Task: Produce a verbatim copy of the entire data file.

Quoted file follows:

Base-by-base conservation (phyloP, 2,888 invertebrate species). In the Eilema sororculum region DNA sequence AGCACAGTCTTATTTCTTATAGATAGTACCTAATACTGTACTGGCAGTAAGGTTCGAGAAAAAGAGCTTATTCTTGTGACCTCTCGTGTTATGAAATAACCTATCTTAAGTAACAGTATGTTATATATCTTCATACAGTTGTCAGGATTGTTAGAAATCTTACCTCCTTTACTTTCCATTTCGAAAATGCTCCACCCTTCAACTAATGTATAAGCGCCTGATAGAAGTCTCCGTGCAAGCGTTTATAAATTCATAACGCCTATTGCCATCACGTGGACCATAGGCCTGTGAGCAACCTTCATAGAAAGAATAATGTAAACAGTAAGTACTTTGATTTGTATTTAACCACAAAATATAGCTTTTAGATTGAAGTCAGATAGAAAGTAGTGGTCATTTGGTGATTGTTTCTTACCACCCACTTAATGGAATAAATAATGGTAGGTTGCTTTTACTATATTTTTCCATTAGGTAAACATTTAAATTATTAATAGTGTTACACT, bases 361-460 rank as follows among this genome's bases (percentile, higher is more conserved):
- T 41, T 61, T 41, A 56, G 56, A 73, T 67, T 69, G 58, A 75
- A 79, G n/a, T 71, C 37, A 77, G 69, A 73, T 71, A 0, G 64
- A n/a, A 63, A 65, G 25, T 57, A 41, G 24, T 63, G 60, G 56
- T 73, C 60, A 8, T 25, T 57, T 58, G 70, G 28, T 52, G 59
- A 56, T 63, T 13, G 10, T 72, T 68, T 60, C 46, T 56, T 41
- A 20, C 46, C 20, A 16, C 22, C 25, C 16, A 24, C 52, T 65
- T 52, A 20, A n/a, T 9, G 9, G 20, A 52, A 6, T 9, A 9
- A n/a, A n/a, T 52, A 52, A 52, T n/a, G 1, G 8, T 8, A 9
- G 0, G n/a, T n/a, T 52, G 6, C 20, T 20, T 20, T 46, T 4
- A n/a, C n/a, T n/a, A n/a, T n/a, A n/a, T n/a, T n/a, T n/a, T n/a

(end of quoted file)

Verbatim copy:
Base-by-base conservation (phyloP, 2,888 invertebrate species). In the Eilema sororculum region DNA sequence AGCACAGTCTTATTTCTTATAGATAGTACCTAATACTGTACTGGCAGTAAGGTTCGAGAAAAAGAGCTTATTCTTGTGACCTCTCGTGTTATGAAATAACCTATCTTAAGTAACAGTATGTTATATATCTTCATACAGTTGTCAGGATTGTTAGAAATCTTACCTCCTTTACTTTCCATTTCGAAAATGCTCCACCCTTCAACTAATGTATAAGCGCCTGATAGAAGTCTCCGTGCAAGCGTTTATAAATTCATAACGCCTATTGCCATCACGTGGACCATAGGCCTGTGAGCAACCTTCATAGAAAGAATAATGTAAACAGTAAGTACTTTGATTTGTATTTAACCACAAAATATAGCTTTTAGATTGAAGTCAGATAGAAAGTAGTGGTCATTTGGTGATTGTTTCTTACCACCCACTTAATGGAATAAATAATGGTAGGTTGCTTTTACTATATTTTTCCATTAGGTAAACATTTAAATTATTAATAGTGTTACACT, bases 361-460 rank as follows among this genome's bases (percentile, higher is more conserved):
- T 41, T 61, T 41, A 56, G 56, A 73, T 67, T 69, G 58, A 75
- A 79, G n/a, T 71, C 37, A 77, G 69, A 73, T 71, A 0, G 64
- A n/a, A 63, A 65, G 25, T 57, A 41, G 24, T 63, G 60, G 56
- T 73, C 60, A 8, T 25, T 57, T 58, G 70, G 28, T 52, G 59
- A 56, T 63, T 13, G 10, T 72, T 68, T 60, C 46, T 56, T 41
- A 20, C 46, C 20, A 16, C 22, C 25, C 16, A 24, C 52, T 65
- T 52, A 20, A n/a, T 9, G 9, G 20, A 52, A 6, T 9, A 9
- A n/a, A n/a, T 52, A 52, A 52, T n/a, G 1, G 8, T 8, A 9
- G 0, G n/a, T n/a, T 52, G 6, C 20, T 20, T 20, T 46, T 4
- A n/a, C n/a, T n/a, A n/a, T n/a, A n/a, T n/a, T n/a, T n/a, T n/a